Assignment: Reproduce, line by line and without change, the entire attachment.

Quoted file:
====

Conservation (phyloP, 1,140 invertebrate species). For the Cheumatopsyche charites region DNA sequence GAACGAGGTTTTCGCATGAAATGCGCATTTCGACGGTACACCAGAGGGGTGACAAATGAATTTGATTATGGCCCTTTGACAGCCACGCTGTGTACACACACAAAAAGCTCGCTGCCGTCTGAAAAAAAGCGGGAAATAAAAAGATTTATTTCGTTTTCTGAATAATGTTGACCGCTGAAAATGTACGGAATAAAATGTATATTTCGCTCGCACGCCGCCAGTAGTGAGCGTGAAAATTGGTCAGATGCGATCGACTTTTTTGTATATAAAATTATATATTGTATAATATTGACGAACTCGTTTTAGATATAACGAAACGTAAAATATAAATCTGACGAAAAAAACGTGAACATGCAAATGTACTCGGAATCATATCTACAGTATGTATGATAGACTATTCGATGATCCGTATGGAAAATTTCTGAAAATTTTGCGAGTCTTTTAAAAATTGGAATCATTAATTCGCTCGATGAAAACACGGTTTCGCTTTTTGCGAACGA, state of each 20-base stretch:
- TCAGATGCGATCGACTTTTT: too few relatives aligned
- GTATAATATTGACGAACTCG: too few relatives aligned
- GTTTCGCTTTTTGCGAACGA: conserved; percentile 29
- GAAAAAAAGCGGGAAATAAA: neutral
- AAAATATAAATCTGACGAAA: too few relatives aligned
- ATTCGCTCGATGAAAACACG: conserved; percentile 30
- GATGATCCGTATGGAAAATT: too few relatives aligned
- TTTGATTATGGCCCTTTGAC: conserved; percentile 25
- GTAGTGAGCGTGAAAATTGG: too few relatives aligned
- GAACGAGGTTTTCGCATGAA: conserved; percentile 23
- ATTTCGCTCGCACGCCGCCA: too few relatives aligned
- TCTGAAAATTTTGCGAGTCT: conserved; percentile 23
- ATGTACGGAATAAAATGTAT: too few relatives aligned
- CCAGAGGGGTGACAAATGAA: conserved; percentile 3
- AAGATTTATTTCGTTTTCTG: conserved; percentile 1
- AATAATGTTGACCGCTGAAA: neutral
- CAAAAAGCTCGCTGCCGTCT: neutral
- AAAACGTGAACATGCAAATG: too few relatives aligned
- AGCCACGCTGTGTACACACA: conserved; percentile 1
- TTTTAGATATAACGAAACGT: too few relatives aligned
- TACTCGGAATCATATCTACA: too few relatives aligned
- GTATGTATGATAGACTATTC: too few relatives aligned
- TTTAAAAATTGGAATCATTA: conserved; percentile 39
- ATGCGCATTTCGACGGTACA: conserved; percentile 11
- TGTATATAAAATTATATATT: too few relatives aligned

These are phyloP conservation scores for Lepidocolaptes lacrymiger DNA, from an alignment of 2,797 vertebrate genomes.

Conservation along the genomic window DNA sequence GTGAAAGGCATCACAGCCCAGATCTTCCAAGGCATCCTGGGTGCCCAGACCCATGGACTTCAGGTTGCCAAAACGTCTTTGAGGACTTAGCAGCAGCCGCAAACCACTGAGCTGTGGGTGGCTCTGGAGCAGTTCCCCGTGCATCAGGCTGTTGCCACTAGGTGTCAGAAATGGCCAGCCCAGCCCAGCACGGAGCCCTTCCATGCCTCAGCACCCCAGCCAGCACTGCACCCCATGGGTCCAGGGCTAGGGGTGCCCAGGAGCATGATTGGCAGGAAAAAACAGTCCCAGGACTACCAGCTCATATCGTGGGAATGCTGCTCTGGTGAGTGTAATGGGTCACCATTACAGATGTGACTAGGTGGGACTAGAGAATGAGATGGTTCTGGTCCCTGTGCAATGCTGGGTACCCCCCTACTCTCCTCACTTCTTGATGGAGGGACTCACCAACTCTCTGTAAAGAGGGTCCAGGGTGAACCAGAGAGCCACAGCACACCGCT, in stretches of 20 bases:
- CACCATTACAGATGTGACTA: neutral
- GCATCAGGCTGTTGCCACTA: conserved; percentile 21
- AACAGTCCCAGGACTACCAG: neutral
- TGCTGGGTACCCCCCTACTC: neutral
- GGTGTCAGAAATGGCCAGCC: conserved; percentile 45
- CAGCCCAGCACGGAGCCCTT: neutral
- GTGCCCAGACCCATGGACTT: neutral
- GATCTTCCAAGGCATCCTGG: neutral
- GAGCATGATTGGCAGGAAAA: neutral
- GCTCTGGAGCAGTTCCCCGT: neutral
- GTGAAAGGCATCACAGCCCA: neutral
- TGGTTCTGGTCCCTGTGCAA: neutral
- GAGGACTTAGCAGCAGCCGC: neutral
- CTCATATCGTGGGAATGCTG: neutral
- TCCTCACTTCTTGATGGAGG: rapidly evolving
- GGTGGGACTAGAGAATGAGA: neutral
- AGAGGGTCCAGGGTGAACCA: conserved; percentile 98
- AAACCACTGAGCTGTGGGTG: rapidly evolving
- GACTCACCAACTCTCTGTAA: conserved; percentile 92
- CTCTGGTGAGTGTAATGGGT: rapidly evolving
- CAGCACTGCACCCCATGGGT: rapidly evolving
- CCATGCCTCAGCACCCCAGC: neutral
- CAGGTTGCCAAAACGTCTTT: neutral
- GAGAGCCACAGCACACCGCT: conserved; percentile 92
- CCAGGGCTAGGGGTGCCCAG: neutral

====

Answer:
Conservation (phyloP, 1,140 invertebrate species). For the Cheumatopsyche charites region DNA sequence GAACGAGGTTTTCGCATGAAATGCGCATTTCGACGGTACACCAGAGGGGTGACAAATGAATTTGATTATGGCCCTTTGACAGCCACGCTGTGTACACACACAAAAAGCTCGCTGCCGTCTGAAAAAAAGCGGGAAATAAAAAGATTTATTTCGTTTTCTGAATAATGTTGACCGCTGAAAATGTACGGAATAAAATGTATATTTCGCTCGCACGCCGCCAGTAGTGAGCGTGAAAATTGGTCAGATGCGATCGACTTTTTTGTATATAAAATTATATATTGTATAATATTGACGAACTCGTTTTAGATATAACGAAACGTAAAATATAAATCTGACGAAAAAAACGTGAACATGCAAATGTACTCGGAATCATATCTACAGTATGTATGATAGACTATTCGATGATCCGTATGGAAAATTTCTGAAAATTTTGCGAGTCTTTTAAAAATTGGAATCATTAATTCGCTCGATGAAAACACGGTTTCGCTTTTTGCGAACGA, state of each 20-base stretch:
- TCAGATGCGATCGACTTTTT: too few relatives aligned
- GTATAATATTGACGAACTCG: too few relatives aligned
- GTTTCGCTTTTTGCGAACGA: conserved; percentile 29
- GAAAAAAAGCGGGAAATAAA: neutral
- AAAATATAAATCTGACGAAA: too few relatives aligned
- ATTCGCTCGATGAAAACACG: conserved; percentile 30
- GATGATCCGTATGGAAAATT: too few relatives aligned
- TTTGATTATGGCCCTTTGAC: conserved; percentile 25
- GTAGTGAGCGTGAAAATTGG: too few relatives aligned
- GAACGAGGTTTTCGCATGAA: conserved; percentile 23
- ATTTCGCTCGCACGCCGCCA: too few relatives aligned
- TCTGAAAATTTTGCGAGTCT: conserved; percentile 23
- ATGTACGGAATAAAATGTAT: too few relatives aligned
- CCAGAGGGGTGACAAATGAA: conserved; percentile 3
- AAGATTTATTTCGTTTTCTG: conserved; percentile 1
- AATAATGTTGACCGCTGAAA: neutral
- CAAAAAGCTCGCTGCCGTCT: neutral
- AAAACGTGAACATGCAAATG: too few relatives aligned
- AGCCACGCTGTGTACACACA: conserved; percentile 1
- TTTTAGATATAACGAAACGT: too few relatives aligned
- TACTCGGAATCATATCTACA: too few relatives aligned
- GTATGTATGATAGACTATTC: too few relatives aligned
- TTTAAAAATTGGAATCATTA: conserved; percentile 39
- ATGCGCATTTCGACGGTACA: conserved; percentile 11
- TGTATATAAAATTATATATT: too few relatives aligned

These are phyloP conservation scores for Lepidocolaptes lacrymiger DNA, from an alignment of 2,797 vertebrate genomes.

Conservation along the genomic window DNA sequence GTGAAAGGCATCACAGCCCAGATCTTCCAAGGCATCCTGGGTGCCCAGACCCATGGACTTCAGGTTGCCAAAACGTCTTTGAGGACTTAGCAGCAGCCGCAAACCACTGAGCTGTGGGTGGCTCTGGAGCAGTTCCCCGTGCATCAGGCTGTTGCCACTAGGTGTCAGAAATGGCCAGCCCAGCCCAGCACGGAGCCCTTCCATGCCTCAGCACCCCAGCCAGCACTGCACCCCATGGGTCCAGGGCTAGGGGTGCCCAGGAGCATGATTGGCAGGAAAAAACAGTCCCAGGACTACCAGCTCATATCGTGGGAATGCTGCTCTGGTGAGTGTAATGGGTCACCATTACAGATGTGACTAGGTGGGACTAGAGAATGAGATGGTTCTGGTCCCTGTGCAATGCTGGGTACCCCCCTACTCTCCTCACTTCTTGATGGAGGGACTCACCAACTCTCTGTAAAGAGGGTCCAGGGTGAACCAGAGAGCCACAGCACACCGCT, in stretches of 20 bases:
- CACCATTACAGATGTGACTA: neutral
- GCATCAGGCTGTTGCCACTA: conserved; percentile 21
- AACAGTCCCAGGACTACCAG: neutral
- TGCTGGGTACCCCCCTACTC: neutral
- GGTGTCAGAAATGGCCAGCC: conserved; percentile 45
- CAGCCCAGCACGGAGCCCTT: neutral
- GTGCCCAGACCCATGGACTT: neutral
- GATCTTCCAAGGCATCCTGG: neutral
- GAGCATGATTGGCAGGAAAA: neutral
- GCTCTGGAGCAGTTCCCCGT: neutral
- GTGAAAGGCATCACAGCCCA: neutral
- TGGTTCTGGTCCCTGTGCAA: neutral
- GAGGACTTAGCAGCAGCCGC: neutral
- CTCATATCGTGGGAATGCTG: neutral
- TCCTCACTTCTTGATGGAGG: rapidly evolving
- GGTGGGACTAGAGAATGAGA: neutral
- AGAGGGTCCAGGGTGAACCA: conserved; percentile 98
- AAACCACTGAGCTGTGGGTG: rapidly evolving
- GACTCACCAACTCTCTGTAA: conserved; percentile 92
- CTCTGGTGAGTGTAATGGGT: rapidly evolving
- CAGCACTGCACCCCATGGGT: rapidly evolving
- CCATGCCTCAGCACCCCAGC: neutral
- CAGGTTGCCAAAACGTCTTT: neutral
- GAGAGCCACAGCACACCGCT: conserved; percentile 92
- CCAGGGCTAGGGGTGCCCAG: neutral